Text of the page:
"We in South Sudan are also concerned because we are all along the Nile. The Nile basin countries are supposed to sit and reach an agreement on how to use the Nile water. The downstream countries and the upstream countries should really agree because each of them are beneficiaries… The agreements [made] now have to be reviewed, and that will not be to disadvantage of Egypt, because we know that Egypt is entirely dependent on irrigation," Jang said.
According to the diplomat, the Nile basin countries should come to a consensus on how to effectively use the floodwater, especially in light of their disagreements over GERD.
"This water is wasted but it could really benefit the downstream countries… This water can be used by Ethiopia," Jang said.
When asked whether South Sudan shared any concerns over the construction of the GERD, Jang reacted positively, adding that it was going to eventually become the first-ever dam constructed on the Nile River.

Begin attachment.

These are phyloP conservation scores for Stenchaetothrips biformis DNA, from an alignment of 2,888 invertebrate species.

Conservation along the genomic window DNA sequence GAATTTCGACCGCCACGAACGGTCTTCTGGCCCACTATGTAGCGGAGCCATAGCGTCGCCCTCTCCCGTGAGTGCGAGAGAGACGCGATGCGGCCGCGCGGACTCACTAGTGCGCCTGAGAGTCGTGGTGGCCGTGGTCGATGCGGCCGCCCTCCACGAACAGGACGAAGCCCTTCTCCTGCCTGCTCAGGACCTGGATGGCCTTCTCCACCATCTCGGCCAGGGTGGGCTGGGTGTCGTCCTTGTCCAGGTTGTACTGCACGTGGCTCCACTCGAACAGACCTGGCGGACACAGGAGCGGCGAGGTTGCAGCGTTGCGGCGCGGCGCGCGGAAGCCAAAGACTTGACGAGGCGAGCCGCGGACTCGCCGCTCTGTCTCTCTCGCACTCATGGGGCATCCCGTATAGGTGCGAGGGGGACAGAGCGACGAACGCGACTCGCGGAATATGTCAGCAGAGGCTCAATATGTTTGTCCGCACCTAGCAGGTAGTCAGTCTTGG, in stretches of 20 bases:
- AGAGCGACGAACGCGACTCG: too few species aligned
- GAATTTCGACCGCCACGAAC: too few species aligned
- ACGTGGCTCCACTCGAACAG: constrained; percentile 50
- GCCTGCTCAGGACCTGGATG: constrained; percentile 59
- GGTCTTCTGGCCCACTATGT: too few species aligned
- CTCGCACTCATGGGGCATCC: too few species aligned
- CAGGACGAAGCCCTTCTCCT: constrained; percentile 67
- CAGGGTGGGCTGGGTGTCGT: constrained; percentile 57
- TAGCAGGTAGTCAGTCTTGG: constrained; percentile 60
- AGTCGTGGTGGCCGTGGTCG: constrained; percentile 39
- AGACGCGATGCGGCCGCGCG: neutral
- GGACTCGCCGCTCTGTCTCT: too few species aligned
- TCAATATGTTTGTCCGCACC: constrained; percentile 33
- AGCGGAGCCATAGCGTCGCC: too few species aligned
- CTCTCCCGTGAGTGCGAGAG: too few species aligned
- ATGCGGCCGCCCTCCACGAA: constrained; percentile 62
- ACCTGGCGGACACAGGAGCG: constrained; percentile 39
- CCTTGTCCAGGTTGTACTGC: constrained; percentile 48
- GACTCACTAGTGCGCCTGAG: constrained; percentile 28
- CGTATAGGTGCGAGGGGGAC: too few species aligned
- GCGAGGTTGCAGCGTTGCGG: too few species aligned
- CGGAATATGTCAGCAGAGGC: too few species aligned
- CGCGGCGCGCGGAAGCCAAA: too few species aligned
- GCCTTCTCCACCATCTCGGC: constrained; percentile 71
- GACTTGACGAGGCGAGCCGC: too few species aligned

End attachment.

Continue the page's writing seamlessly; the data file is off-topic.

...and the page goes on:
The ministers of water affairs of Sudan, Ethiopia and Egypt are expected to meet next week to continue talks on the dam's first filling and operation. The GERD has been under construction by Ethiopia on the Blue Nile since 2011 and is set to become Africa's largest hydroelectric power plant. But Egypt and Sudan fear its effects on their own water security. The three countries have held dozens of rounds of talks but have failed to agree on how soon the dam should be filled.
Since mid-July, North African countries have been experiencing an unusual level of heavy rains, which have caused an outflow of the Blue Nile river and resulted in over 37,000 homes destroyed and nearly 90 people killed.